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After more reports of dog deaths to algae exposure, expert says nutrients are to blame

Three dogs died recently in Austin after swimming in Lady Bird Lake and more reports of dog deaths are coming in from other states. One expert has a theory.

AUSTIN, Texas — Reports of three dogs dying after swimming at Lady Bird Lake have caused concern. 

City officials have been testing the water in Austin. They reported preliminary Lady Bird Lake algae results showed no toxins, while there were low levels at Red Bud Isle.

Red Bud Isle remains closed after officials shut it down on Wednesday. The City said they are not sure when it will reopen.


Blue-green algae: Why it's so deadly to dogs, and how you can keep your pet safe

Preliminary Lady Bird Lake algae results show no toxins, low levels at Red Bud Isle

Officials also reported algae testing results on Monday for "Barkin' Springs." They said the algae found there was "harmless."

There have been reports of dogs dying across the country after swimming in contaminated water. 

One local water safety expert, Mike Clifford, said he thinks he knows the cause the blue-green algae showing up at Red Bud Isle. 


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He said blue-green algae, or cyanobacteria, typically needs sunlight, warm water temperature, and a lack of rain to grow, along with nitrogen and phosphorus.  

As far as the nutrients go, he said "wastewater treatment plants are the main cause of it or leakage from sewer systems or septic tanks."

However, he said he doesn't believe that is the case this time.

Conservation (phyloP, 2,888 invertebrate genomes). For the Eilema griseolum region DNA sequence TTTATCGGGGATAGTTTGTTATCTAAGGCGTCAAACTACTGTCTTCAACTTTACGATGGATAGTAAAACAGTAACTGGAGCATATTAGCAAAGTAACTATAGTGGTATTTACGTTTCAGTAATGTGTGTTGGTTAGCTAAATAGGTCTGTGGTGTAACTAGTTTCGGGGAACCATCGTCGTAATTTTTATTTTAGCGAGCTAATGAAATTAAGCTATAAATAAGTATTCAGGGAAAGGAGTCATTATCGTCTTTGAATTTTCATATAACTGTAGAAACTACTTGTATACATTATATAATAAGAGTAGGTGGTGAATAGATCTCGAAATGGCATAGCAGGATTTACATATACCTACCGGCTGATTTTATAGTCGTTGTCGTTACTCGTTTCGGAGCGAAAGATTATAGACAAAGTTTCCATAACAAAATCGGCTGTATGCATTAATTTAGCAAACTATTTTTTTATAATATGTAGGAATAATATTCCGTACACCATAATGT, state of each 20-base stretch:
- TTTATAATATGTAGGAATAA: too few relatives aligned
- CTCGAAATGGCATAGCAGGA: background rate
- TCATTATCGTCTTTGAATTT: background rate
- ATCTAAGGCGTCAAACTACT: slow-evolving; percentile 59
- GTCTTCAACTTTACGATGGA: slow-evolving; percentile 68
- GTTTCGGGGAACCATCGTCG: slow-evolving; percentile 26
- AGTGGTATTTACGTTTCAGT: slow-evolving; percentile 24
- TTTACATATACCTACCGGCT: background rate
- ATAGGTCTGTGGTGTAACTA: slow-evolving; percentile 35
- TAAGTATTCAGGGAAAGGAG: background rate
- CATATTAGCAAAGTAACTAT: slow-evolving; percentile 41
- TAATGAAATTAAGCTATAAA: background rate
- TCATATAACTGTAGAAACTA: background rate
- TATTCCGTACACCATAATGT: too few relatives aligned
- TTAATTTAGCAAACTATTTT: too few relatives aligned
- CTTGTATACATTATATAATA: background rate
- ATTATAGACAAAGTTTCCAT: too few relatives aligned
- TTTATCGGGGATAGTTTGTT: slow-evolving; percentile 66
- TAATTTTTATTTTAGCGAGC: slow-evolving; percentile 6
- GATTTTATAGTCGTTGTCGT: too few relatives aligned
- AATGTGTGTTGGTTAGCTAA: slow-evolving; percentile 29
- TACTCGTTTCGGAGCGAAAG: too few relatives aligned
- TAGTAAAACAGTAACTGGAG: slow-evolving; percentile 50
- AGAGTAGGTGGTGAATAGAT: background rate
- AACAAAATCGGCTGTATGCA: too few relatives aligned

"I don’t think any of those were the key thing," said Clifford. "I think it was because there were so many dogs in the area, and you have a lot of urine and feces from the dogs that that got into the water, that created the nutrients needed for this cyanobacteria to grow." 

Clifford said he would recommend both pets and people stay out of the water until it's cleared up. 

"If you ingest the water from a body of water that has this cyanobacteria, this blue-green algae, then you’re going to at a minimum get sick, but as a worst case you could die from it," said Clifford. 


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As far as pets go, keep an eye out for the following symptoms within minutes to hours of exposure:

  • Excessive drooling, vomiting, diarrhea
  • Foaming at the mouth
  • Jaundice, hepatomegaly
  • Blood in urine or dark urine
  • Stumbling
  • Loss of appetite
  • Photosensitization in recovering animals
  • Abdominal tenderness
  • Progression of muscle twitches
  • Respiratory paralysis


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